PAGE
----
This section contains information on residency-based applications.

Introduction

Overseas persons who intend to reside in New Zealand indefinitely do not need to show that their investment in sensitive land is likely to benefit New Zealand.  This supports migrants in the process of moving to New Zealand to make New Zealand their home and make a positive contribution to society. 

Demonstrating intention to reside in New Zealand indefinitely

To meet the intention to reside in New Zealand criterion in section 16(1)(e)(i) the Government considers the overseas person will generally:

  • hold a residence class visa or an entrepreneur work visa, and
  • show actions and plans, with supporting evidence, consistent with an intent to reside in New Zealand within 12 months.

An intention to reside in New Zealand indefinitely must involve a definite plan and accompanying actions. In determining whether a person is intending to reside indefinitely we consider any active steps that have been taken by the investor to actually reside in New Zealand.

All individuals with control of the investment must meet the criterion in section 16(1)(e)(i).

Conditions of consent are likely to be imposed requiring all relevant individuals to move to New Zealand within 12 months from the date of consent and become ordinarily resident in New Zealand within two years from the date of consent.

Other supporting evidence of intentions

A simple assertion by a person that he or she intends to remain indefinitely is unlikely to be sufficient. The surrounding circumstances are important. Expressions of intention will not prevail against a course of conduct leading to an opposite inference.1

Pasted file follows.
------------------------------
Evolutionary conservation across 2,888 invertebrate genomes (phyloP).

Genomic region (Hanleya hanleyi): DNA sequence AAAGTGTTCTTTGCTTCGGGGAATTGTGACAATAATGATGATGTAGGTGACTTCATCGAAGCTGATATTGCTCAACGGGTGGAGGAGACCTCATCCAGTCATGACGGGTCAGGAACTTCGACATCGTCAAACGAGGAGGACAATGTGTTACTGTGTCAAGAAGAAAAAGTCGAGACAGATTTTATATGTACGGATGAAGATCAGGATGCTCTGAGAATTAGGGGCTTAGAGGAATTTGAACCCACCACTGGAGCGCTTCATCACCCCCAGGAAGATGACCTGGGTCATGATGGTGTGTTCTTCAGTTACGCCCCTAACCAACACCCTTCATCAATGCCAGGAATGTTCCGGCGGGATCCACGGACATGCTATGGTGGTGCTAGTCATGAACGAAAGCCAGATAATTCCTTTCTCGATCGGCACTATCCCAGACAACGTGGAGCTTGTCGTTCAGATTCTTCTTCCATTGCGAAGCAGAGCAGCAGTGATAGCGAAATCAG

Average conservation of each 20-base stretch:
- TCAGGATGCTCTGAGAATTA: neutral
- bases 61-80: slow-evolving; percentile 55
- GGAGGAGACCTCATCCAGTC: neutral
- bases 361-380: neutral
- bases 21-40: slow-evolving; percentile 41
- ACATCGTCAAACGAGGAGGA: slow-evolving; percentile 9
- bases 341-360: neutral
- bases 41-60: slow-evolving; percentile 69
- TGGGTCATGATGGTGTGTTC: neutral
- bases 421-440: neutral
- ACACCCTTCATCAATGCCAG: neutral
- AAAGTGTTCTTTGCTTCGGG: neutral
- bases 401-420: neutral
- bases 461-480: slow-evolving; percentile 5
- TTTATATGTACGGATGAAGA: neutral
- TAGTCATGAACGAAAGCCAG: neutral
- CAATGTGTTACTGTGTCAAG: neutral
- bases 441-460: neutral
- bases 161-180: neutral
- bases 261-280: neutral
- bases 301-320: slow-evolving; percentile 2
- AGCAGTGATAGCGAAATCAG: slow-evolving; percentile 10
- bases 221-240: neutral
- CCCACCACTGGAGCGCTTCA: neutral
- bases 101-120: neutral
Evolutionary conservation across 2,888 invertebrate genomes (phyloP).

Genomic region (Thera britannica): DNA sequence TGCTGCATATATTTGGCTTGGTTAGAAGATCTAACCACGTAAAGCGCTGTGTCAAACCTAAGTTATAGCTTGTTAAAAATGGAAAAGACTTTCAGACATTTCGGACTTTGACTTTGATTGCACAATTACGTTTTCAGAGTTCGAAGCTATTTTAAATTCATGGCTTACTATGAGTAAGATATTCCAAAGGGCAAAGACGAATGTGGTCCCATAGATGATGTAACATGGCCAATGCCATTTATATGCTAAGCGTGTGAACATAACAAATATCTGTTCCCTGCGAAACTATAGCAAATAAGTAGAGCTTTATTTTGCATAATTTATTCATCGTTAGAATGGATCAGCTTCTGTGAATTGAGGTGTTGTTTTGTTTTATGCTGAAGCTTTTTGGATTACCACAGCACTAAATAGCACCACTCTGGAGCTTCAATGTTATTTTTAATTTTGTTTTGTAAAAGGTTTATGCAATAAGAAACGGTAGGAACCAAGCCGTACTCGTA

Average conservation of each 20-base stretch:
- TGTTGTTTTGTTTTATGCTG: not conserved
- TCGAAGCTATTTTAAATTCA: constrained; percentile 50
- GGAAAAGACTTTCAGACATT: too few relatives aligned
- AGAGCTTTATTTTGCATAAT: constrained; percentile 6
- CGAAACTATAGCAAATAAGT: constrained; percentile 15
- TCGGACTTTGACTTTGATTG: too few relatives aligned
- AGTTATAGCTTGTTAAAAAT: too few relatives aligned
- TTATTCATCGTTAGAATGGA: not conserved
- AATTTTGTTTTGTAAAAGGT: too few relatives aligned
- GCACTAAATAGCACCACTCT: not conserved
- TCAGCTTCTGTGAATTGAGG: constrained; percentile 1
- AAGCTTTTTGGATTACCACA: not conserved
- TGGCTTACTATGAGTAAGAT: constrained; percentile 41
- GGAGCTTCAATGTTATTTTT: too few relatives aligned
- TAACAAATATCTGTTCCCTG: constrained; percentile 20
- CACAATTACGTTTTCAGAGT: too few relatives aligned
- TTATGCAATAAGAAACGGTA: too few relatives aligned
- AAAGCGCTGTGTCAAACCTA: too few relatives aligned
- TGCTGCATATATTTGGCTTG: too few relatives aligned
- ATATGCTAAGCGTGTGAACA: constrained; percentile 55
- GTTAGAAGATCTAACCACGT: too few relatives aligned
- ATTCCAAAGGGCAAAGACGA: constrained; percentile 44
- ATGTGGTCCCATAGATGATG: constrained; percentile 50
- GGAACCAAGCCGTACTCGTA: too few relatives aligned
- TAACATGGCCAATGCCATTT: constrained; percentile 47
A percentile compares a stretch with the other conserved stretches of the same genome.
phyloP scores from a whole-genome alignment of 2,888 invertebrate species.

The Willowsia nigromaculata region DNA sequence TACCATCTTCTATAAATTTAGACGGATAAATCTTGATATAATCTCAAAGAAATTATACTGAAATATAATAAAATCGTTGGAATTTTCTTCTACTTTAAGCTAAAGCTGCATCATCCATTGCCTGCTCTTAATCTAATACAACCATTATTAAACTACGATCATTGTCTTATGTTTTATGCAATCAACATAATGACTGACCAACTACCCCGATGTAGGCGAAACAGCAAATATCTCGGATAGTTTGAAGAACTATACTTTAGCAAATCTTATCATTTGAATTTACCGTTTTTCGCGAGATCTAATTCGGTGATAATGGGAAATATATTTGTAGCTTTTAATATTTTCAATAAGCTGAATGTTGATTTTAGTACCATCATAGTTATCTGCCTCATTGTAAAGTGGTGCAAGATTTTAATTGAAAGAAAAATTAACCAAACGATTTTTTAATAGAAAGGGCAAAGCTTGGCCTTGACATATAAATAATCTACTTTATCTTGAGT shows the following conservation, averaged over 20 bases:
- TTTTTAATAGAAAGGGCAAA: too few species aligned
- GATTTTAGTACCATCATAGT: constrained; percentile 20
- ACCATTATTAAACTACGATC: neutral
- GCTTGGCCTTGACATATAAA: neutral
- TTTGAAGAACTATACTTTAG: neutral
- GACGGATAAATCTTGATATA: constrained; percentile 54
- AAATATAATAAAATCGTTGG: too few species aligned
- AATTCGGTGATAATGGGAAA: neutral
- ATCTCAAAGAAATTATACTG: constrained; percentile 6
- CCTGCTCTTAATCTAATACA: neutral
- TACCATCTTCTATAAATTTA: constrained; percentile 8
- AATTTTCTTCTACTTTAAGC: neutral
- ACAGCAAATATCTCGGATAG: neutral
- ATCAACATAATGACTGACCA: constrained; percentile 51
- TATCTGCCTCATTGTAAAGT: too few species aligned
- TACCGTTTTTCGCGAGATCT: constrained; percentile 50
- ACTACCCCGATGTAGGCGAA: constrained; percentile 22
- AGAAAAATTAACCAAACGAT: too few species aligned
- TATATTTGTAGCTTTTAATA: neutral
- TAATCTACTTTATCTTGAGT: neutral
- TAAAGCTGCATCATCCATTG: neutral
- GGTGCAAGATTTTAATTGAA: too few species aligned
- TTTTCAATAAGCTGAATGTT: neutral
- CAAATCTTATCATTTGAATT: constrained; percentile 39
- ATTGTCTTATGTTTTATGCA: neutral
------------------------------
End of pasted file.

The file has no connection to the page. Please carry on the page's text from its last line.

For example, in Re Craig; Curtis v Nairn2 the court considered factors such as the sale of a house in New Zealand, the cancellation of New Zealand superannuation, a statement that he did not wish to live on the New Zealand pension, and a wish to be cremated in Tasmania as evidence of an intention to live indefinitely in Queensland.

The following matters may demonstrate an intention to live indefinitely in New Zealand:

  • acquiring property
  • establishing a business and/or making long term investments
  • becoming resident for tax purposes
  • making long term investments, or
  • moving all personal possessions.

In the former country of residence:

  • selling property
  • closing a business or liquidating long term investments
  • ceasing to be tax resident, or
  • moving all personal possessions.


Footnotes

1. Halsbury's Law of England, Vol 8, LexisNexis Butterworks, United Kindom at para 429. [1998] BCL 317.

2. In this case the High Court considered section 9 (d) of the Domicile Act 1976.

Last Updated: 22 December 2017